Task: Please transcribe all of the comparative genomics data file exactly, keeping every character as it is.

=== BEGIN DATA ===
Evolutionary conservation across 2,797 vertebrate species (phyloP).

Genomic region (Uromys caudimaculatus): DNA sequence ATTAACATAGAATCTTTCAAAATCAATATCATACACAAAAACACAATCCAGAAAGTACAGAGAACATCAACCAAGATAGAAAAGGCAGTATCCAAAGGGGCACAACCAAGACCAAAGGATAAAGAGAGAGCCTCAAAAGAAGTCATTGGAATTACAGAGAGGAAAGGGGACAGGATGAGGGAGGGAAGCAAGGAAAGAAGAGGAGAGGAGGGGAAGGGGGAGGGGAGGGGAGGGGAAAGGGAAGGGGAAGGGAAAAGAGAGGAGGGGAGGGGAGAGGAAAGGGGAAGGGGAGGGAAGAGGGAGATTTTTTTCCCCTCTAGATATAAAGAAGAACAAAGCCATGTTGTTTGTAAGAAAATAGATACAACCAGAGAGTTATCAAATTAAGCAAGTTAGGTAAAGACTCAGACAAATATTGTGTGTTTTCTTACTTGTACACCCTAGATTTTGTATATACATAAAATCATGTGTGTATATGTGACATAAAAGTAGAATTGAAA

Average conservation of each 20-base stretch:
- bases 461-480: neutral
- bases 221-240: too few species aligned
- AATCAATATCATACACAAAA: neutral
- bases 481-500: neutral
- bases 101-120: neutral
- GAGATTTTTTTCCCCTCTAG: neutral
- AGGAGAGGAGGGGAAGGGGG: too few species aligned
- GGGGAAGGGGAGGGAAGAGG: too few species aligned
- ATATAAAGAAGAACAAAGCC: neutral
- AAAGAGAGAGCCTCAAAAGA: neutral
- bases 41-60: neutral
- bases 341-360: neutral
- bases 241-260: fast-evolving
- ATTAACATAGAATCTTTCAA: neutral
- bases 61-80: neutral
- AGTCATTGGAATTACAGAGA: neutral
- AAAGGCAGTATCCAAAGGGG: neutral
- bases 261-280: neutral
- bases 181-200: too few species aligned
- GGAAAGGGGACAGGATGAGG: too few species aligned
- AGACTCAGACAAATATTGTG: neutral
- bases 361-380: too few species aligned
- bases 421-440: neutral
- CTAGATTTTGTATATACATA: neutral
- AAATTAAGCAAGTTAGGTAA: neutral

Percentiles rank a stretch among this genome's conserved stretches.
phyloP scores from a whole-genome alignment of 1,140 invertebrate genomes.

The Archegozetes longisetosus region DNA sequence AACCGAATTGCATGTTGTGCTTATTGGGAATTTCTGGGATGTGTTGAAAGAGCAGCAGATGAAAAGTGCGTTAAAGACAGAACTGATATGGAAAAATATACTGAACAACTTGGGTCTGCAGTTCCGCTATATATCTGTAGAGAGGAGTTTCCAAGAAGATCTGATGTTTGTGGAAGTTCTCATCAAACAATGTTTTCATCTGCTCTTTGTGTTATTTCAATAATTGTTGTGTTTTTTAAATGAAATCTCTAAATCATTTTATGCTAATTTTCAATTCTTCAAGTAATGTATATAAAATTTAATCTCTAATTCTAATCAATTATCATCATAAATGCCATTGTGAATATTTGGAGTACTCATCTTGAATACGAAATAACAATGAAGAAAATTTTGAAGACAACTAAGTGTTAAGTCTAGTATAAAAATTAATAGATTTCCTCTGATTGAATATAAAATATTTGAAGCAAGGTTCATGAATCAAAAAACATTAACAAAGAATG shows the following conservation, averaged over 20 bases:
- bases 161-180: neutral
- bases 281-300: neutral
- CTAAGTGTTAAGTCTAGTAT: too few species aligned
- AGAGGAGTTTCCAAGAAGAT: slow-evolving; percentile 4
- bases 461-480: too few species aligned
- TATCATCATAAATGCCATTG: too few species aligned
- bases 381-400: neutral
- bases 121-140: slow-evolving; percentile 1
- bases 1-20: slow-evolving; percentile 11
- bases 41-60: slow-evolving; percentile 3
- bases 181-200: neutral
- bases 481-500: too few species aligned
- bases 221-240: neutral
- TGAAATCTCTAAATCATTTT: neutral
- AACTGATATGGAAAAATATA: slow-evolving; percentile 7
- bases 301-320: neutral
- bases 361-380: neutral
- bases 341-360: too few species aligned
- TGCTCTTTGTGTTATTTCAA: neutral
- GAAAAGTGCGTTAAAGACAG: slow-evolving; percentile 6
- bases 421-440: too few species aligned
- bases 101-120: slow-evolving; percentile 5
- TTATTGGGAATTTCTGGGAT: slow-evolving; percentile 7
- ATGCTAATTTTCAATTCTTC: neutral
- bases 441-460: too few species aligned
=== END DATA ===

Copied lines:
Evolutionary conservation across 2,797 vertebrate species (phyloP).

Genomic region (Uromys caudimaculatus): DNA sequence ATTAACATAGAATCTTTCAAAATCAATATCATACACAAAAACACAATCCAGAAAGTACAGAGAACATCAACCAAGATAGAAAAGGCAGTATCCAAAGGGGCACAACCAAGACCAAAGGATAAAGAGAGAGCCTCAAAAGAAGTCATTGGAATTACAGAGAGGAAAGGGGACAGGATGAGGGAGGGAAGCAAGGAAAGAAGAGGAGAGGAGGGGAAGGGGGAGGGGAGGGGAGGGGAAAGGGAAGGGGAAGGGAAAAGAGAGGAGGGGAGGGGAGAGGAAAGGGGAAGGGGAGGGAAGAGGGAGATTTTTTTCCCCTCTAGATATAAAGAAGAACAAAGCCATGTTGTTTGTAAGAAAATAGATACAACCAGAGAGTTATCAAATTAAGCAAGTTAGGTAAAGACTCAGACAAATATTGTGTGTTTTCTTACTTGTACACCCTAGATTTTGTATATACATAAAATCATGTGTGTATATGTGACATAAAAGTAGAATTGAAA

Average conservation of each 20-base stretch:
- bases 461-480: neutral
- bases 221-240: too few species aligned
- AATCAATATCATACACAAAA: neutral
- bases 481-500: neutral
- bases 101-120: neutral
- GAGATTTTTTTCCCCTCTAG: neutral
- AGGAGAGGAGGGGAAGGGGG: too few species aligned
- GGGGAAGGGGAGGGAAGAGG: too few species aligned
- ATATAAAGAAGAACAAAGCC: neutral
- AAAGAGAGAGCCTCAAAAGA: neutral
- bases 41-60: neutral
- bases 341-360: neutral
- bases 241-260: fast-evolving
- ATTAACATAGAATCTTTCAA: neutral
- bases 61-80: neutral
- AGTCATTGGAATTACAGAGA: neutral
- AAAGGCAGTATCCAAAGGGG: neutral
- bases 261-280: neutral
- bases 181-200: too few species aligned
- GGAAAGGGGACAGGATGAGG: too few species aligned
- AGACTCAGACAAATATTGTG: neutral
- bases 361-380: too few species aligned
- bases 421-440: neutral
- CTAGATTTTGTATATACATA: neutral
- AAATTAAGCAAGTTAGGTAA: neutral

Percentiles rank a stretch among this genome's conserved stretches.
phyloP scores from a whole-genome alignment of 1,140 invertebrate genomes.

The Archegozetes longisetosus region DNA sequence AACCGAATTGCATGTTGTGCTTATTGGGAATTTCTGGGATGTGTTGAAAGAGCAGCAGATGAAAAGTGCGTTAAAGACAGAACTGATATGGAAAAATATACTGAACAACTTGGGTCTGCAGTTCCGCTATATATCTGTAGAGAGGAGTTTCCAAGAAGATCTGATGTTTGTGGAAGTTCTCATCAAACAATGTTTTCATCTGCTCTTTGTGTTATTTCAATAATTGTTGTGTTTTTTAAATGAAATCTCTAAATCATTTTATGCTAATTTTCAATTCTTCAAGTAATGTATATAAAATTTAATCTCTAATTCTAATCAATTATCATCATAAATGCCATTGTGAATATTTGGAGTACTCATCTTGAATACGAAATAACAATGAAGAAAATTTTGAAGACAACTAAGTGTTAAGTCTAGTATAAAAATTAATAGATTTCCTCTGATTGAATATAAAATATTTGAAGCAAGGTTCATGAATCAAAAAACATTAACAAAGAATG shows the following conservation, averaged over 20 bases:
- bases 161-180: neutral
- bases 281-300: neutral
- CTAAGTGTTAAGTCTAGTAT: too few species aligned
- AGAGGAGTTTCCAAGAAGAT: slow-evolving; percentile 4
- bases 461-480: too few species aligned
- TATCATCATAAATGCCATTG: too few species aligned
- bases 381-400: neutral
- bases 121-140: slow-evolving; percentile 1
- bases 1-20: slow-evolving; percentile 11
- bases 41-60: slow-evolving; percentile 3
- bases 181-200: neutral
- bases 481-500: too few species aligned
- bases 221-240: neutral
- TGAAATCTCTAAATCATTTT: neutral
- AACTGATATGGAAAAATATA: slow-evolving; percentile 7
- bases 301-320: neutral
- bases 361-380: neutral
- bases 341-360: too few species aligned
- TGCTCTTTGTGTTATTTCAA: neutral
- GAAAAGTGCGTTAAAGACAG: slow-evolving; percentile 6
- bases 421-440: too few species aligned
- bases 101-120: slow-evolving; percentile 5
- TTATTGGGAATTTCTGGGAT: slow-evolving; percentile 7
- ATGCTAATTTTCAATTCTTC: neutral
- bases 441-460: too few species aligned